Vagus nerve stimulation is a procedure that stimulates the vagus nerve with electrical impulses. Vagus nerve stimulation can be used to treat epilepsy when other treatments haven't worked. Vagus nerve stimulation is also a treatment for depression, and it's being studied for conditions such as multiple sclerosis, migraine and Alzheimer's disease.
There's one vagus nerve on each side of your body, running from your brainstem through your neck to your chest and abdomen.
With vagus nerve stimulation, a device is surgically implanted under the skin on your chest. A wire is threaded under your skin connecting the device to the left vagus nerve. When activated, the device sends electrical signals along the vagus nerve to your brainstem, which then sends signals to certain areas in your brain.
Why it's done
Many people with epilepsy don't respond to anti-seizure drugs. Vagus nerve stimulation may be an option to reduce the frequency of seizures in people who haven't been helped by medications.
Vagus nerve stimulation may also be helpful for people who haven't responded to standard depression treatments, such as antidepressant medications and psychological counseling (psychotherapy).
When vagus nerve stimulation may be a good option
The Food and Drug Administration (FDA) has approved vagus nerve stimulation for people who:
- Are 12 and older
- Have focal (partial) epilepsy
- Have seizures that aren't well controlled with medications
In addition, the FDA has approved vagus nerve stimulation for the treatment of depression in adults who:
- Have chronic, hard-to-treat depression (treatment-resistant depression)
- Haven't improved after trying four or more medications or electroconvulsive therapy (ECT), or both
- Continue standard depression treatments along with vagus nerve stimulation
For most people, vagus nerve stimulation is safe. But it does have some risks, both from the surgery to implant the device and from the brain stimulation.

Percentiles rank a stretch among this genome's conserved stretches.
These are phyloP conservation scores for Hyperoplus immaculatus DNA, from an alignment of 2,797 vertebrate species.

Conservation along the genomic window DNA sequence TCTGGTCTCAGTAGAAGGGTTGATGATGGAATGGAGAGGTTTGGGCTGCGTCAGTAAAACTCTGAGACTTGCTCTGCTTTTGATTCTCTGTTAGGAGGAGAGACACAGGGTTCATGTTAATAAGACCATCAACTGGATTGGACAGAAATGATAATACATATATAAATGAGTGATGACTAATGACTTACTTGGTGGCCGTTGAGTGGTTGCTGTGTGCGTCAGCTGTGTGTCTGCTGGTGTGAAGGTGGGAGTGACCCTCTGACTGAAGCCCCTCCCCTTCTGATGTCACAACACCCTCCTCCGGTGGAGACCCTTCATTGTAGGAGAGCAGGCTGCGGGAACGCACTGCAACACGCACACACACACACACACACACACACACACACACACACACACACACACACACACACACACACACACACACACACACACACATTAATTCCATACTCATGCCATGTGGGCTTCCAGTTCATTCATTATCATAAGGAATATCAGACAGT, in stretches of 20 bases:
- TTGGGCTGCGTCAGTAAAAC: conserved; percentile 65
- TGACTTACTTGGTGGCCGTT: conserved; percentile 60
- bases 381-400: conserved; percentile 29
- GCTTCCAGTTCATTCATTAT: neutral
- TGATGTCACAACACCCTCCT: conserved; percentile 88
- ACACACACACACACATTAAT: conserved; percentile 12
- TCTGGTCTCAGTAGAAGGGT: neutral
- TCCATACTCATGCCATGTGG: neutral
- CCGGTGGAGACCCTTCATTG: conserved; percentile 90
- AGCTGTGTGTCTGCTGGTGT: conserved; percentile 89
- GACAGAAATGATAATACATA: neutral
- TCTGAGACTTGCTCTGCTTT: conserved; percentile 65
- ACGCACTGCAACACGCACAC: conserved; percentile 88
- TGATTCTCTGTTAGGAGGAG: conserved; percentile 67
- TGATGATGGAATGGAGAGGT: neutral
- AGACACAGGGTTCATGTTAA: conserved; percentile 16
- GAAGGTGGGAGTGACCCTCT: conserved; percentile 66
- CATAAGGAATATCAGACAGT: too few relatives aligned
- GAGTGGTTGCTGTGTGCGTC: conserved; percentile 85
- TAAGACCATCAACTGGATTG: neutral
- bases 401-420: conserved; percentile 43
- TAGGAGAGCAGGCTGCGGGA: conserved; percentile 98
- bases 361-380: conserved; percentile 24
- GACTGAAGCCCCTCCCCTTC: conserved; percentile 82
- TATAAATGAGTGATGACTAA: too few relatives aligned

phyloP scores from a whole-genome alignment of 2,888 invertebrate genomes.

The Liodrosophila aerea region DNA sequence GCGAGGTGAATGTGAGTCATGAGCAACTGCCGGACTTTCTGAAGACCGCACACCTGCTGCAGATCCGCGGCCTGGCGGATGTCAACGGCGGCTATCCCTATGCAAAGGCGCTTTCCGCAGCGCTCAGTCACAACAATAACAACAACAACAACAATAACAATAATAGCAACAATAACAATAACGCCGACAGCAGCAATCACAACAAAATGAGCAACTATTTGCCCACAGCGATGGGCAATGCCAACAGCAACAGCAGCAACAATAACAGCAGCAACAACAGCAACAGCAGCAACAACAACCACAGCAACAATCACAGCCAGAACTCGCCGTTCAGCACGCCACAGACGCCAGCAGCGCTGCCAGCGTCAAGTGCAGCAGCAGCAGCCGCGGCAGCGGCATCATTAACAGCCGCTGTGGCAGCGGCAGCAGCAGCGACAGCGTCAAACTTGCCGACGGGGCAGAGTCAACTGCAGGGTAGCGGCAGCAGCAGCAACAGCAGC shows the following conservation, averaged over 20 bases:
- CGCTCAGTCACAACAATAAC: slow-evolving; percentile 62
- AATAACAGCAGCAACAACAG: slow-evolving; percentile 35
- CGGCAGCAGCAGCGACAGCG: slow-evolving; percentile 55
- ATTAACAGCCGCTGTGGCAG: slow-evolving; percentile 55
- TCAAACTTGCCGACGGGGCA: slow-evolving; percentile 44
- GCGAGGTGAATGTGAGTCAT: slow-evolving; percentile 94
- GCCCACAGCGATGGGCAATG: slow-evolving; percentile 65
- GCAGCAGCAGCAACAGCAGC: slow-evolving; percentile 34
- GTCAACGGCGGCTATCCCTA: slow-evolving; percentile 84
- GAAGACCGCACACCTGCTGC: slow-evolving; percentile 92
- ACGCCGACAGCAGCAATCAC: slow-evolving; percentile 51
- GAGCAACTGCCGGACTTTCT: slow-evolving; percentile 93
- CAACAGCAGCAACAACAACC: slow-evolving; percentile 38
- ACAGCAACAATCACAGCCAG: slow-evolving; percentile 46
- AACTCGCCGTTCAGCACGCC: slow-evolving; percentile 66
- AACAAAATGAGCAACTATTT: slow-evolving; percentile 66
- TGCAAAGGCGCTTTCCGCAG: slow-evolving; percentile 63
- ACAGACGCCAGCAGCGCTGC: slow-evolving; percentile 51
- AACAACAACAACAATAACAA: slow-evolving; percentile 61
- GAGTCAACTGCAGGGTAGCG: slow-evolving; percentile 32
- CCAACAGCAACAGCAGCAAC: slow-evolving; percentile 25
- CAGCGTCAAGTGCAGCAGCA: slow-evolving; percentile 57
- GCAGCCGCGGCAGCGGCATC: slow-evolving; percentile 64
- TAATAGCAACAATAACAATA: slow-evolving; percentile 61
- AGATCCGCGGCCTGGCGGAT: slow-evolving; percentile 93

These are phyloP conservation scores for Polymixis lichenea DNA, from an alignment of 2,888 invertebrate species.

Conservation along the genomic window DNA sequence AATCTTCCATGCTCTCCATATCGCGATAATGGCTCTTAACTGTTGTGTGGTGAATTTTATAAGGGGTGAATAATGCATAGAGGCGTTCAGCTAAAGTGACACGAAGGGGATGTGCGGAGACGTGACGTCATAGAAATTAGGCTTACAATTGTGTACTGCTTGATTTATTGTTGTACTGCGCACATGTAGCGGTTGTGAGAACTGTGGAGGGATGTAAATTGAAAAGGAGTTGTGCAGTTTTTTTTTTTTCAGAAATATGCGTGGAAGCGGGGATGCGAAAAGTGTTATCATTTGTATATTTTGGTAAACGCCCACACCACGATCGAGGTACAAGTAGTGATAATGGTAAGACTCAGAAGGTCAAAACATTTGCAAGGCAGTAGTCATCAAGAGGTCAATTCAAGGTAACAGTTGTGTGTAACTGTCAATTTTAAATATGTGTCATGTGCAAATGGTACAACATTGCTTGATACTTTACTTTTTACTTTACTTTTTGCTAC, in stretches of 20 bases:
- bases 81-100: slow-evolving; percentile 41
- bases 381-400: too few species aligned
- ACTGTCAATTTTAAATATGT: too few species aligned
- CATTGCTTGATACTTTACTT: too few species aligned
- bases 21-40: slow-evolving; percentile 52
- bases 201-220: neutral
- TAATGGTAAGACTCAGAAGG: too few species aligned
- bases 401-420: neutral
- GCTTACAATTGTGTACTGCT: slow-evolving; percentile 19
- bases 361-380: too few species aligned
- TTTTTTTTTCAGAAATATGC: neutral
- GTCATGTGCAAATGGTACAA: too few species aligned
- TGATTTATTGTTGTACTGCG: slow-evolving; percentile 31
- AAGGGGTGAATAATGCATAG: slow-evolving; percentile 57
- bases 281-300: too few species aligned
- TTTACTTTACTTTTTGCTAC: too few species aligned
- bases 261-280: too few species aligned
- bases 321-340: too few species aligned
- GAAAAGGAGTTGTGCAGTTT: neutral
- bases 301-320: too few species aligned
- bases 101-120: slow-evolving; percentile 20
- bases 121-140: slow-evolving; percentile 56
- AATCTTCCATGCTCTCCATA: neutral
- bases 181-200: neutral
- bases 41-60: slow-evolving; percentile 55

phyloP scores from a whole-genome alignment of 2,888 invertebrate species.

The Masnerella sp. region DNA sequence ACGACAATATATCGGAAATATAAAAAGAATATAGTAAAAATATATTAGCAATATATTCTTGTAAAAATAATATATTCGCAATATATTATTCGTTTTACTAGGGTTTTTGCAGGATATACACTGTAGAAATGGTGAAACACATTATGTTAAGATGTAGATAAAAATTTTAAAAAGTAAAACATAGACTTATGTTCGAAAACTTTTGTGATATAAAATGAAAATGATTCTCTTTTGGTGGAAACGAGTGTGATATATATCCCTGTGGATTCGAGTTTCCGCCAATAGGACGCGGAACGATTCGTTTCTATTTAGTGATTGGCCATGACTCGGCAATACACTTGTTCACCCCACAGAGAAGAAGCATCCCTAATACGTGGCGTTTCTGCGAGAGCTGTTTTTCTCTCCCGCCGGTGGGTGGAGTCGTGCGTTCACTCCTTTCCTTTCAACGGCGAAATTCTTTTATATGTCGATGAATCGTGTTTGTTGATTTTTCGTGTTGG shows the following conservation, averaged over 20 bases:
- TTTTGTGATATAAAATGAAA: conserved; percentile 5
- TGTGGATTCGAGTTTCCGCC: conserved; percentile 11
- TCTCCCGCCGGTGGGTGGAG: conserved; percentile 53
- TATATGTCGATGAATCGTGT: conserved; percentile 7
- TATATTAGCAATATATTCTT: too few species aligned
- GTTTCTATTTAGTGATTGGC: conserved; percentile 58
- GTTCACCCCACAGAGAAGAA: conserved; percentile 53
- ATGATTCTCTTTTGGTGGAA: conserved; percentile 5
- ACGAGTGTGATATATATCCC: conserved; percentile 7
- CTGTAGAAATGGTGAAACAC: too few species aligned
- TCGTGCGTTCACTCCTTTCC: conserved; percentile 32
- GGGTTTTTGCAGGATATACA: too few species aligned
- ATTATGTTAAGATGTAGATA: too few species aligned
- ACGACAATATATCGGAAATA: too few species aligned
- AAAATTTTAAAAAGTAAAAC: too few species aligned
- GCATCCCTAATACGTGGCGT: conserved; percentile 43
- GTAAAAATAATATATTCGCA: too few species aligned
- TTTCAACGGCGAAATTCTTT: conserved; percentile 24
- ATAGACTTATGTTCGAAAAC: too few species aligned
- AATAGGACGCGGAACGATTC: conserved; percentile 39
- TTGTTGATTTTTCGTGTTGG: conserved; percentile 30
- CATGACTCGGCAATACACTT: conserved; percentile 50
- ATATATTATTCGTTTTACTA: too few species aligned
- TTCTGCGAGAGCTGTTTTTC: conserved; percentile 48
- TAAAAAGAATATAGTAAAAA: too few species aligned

Surgical complications with vagus nerve stimulation are rare and are similar to the dangers of having other types of surgery. They include:
- Pain where the cut (incision) is made to implant the device
- Incision scarring
- Difficulty swallowing
- Vocal cord paralysis, which is usually temporary, but can be permanent
Side effects after surgery
Some of the side effects and health problems associated with vagus nerve stimulation can include:
- Voice changes
- Throat pain
- Chest pain
- Breathing problems, especially during exercise
- Difficulty swallowing
- Abdominal pain or nausea
- Tingling or prickling of the skin
For most people, side effects are tolerable. They may lessen over time, but some side effects may be bothersome for as long as you use vagus nerve stimulation. Adjusting the electrical impulses can help minimize these effects. If side effects are intolerable, the device can be shut off temporarily or permanently.
How you prepare
It's important to carefully consider the pros and cons of vagus nerve stimulation before deciding to have the procedure.
Make sure you know what all of your other treatment choices are and that you and your doctor both feel that vagus nerve stimulation is the best option for you. Ask your doctor exactly what you should expect during surgery and after the pulse generator is in place.
Before surgery, your doctor will do a physical examination. You may need blood tests or other tests to make sure you don't have any health concerns that might be a problem. Your doctor will have you start taking antibiotics before surgery to prevent infection. You may need to stop taking certain medications ahead of time, and your doctor may ask you not to eat the night before the procedure. When you set up your surgery appointment, make sure you're clear on exactly what steps you need to take.